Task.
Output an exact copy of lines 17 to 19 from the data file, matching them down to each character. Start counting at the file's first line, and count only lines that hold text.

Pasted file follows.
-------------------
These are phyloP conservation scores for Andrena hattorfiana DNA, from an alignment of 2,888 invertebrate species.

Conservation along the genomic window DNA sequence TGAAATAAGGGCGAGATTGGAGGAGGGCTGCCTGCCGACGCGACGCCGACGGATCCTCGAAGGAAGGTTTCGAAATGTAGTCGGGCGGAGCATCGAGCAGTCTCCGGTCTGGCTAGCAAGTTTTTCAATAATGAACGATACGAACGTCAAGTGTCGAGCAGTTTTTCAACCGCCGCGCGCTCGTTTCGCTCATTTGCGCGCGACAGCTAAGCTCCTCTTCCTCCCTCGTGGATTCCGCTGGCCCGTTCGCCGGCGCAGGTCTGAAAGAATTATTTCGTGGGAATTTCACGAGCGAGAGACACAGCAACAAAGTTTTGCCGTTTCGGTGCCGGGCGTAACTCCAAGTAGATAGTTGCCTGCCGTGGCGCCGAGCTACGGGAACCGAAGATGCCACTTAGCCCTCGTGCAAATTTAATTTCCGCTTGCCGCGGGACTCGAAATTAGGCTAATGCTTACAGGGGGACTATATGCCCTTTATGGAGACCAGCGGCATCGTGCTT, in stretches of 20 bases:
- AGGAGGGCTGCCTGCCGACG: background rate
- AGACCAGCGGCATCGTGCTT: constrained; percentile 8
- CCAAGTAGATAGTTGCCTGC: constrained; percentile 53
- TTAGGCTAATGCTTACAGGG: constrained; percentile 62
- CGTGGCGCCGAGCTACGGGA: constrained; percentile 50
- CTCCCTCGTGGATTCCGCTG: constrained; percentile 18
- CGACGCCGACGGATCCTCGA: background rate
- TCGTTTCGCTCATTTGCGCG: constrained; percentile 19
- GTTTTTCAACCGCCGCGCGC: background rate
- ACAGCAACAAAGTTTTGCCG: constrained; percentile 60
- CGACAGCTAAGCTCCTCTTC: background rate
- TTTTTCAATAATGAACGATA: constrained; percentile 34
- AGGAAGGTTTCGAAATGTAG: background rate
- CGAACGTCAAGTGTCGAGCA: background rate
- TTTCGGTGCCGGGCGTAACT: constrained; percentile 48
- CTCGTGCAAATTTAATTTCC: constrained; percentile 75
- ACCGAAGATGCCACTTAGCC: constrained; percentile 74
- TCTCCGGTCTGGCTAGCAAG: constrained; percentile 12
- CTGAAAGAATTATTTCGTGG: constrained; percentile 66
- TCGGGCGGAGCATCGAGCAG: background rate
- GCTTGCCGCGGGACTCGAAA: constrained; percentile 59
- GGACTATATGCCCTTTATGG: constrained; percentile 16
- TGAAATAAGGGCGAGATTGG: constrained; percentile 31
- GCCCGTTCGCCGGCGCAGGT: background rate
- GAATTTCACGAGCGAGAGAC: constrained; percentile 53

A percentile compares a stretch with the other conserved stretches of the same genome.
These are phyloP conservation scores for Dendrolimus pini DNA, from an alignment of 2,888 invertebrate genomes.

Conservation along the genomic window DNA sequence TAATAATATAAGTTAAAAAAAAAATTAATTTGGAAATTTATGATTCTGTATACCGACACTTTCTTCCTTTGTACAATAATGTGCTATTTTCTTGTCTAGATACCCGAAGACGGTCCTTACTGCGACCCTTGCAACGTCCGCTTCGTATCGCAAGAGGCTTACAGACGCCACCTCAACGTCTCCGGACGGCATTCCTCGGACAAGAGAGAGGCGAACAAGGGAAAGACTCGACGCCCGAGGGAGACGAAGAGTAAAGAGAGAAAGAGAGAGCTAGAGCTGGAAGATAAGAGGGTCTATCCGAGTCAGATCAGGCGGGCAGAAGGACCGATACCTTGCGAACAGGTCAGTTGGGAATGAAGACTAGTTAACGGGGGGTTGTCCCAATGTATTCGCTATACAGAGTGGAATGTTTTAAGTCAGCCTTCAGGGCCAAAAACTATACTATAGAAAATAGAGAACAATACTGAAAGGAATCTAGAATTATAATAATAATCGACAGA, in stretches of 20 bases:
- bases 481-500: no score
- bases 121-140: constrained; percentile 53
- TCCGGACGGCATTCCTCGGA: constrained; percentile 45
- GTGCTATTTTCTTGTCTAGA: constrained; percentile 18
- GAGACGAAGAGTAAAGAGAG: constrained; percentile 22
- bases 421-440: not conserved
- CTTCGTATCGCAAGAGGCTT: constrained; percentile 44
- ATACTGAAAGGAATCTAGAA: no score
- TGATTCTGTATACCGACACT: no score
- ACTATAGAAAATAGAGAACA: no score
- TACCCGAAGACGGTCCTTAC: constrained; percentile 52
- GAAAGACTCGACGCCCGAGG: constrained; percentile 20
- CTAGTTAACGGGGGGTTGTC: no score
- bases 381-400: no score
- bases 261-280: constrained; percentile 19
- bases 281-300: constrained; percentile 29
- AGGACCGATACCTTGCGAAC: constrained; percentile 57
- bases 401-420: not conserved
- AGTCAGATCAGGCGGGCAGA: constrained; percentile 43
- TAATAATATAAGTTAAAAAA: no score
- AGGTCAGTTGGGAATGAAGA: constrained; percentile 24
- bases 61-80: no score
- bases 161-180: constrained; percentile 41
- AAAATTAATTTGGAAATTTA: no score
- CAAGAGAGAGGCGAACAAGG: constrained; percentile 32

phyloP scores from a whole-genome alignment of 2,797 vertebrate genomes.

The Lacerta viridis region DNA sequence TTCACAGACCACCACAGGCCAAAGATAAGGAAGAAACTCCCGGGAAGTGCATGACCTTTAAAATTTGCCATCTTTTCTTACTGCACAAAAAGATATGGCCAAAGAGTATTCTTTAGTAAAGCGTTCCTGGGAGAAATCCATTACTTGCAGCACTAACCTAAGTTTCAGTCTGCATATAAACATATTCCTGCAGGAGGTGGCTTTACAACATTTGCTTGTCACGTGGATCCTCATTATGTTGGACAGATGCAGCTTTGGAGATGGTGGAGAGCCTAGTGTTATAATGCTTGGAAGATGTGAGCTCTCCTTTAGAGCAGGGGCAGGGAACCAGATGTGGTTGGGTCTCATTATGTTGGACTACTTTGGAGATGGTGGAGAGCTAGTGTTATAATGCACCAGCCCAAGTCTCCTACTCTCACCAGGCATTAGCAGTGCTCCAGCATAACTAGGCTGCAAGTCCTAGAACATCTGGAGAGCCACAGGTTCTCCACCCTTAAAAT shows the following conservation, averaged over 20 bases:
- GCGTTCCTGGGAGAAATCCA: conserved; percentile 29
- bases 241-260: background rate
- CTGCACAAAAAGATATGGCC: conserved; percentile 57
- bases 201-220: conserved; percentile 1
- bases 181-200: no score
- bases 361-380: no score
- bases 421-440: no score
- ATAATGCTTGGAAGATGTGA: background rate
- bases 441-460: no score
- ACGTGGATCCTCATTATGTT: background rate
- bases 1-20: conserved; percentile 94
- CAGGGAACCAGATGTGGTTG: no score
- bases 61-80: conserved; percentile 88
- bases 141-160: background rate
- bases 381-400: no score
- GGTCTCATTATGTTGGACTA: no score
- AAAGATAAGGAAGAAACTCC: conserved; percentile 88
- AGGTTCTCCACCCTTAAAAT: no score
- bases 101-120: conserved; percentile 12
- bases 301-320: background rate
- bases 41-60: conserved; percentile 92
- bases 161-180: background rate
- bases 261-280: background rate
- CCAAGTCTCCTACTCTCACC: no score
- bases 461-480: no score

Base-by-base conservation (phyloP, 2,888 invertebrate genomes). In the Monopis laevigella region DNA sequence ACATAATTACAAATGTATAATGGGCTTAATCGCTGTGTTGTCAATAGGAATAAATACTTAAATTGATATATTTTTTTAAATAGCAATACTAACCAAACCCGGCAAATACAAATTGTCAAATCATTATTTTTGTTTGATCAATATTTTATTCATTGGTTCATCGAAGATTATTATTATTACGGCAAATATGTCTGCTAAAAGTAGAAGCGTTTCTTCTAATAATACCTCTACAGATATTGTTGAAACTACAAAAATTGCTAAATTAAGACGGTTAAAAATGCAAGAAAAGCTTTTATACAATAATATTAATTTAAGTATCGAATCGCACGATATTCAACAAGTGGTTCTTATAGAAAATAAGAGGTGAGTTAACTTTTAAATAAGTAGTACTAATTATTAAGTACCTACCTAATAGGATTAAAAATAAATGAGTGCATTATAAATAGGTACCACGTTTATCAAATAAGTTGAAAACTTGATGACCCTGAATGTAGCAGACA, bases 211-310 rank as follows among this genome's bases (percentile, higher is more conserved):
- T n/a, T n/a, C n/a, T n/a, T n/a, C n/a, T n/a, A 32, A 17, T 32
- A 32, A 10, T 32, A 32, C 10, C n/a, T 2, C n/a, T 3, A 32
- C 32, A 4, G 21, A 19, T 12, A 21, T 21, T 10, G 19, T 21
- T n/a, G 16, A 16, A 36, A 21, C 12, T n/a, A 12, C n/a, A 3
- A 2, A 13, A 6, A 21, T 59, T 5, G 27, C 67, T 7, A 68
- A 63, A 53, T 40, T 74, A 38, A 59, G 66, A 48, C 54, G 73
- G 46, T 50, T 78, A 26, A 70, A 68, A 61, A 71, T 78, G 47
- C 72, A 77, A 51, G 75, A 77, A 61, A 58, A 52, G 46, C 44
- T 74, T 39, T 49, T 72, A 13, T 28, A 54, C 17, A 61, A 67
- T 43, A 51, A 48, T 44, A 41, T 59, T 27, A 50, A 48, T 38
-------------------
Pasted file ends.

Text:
- TTTCGGTGCCGGGCGTAACT: constrained; percentile 48
- CTCGTGCAAATTTAATTTCC: constrained; percentile 75
- ACCGAAGATGCCACTTAGCC: constrained; percentile 74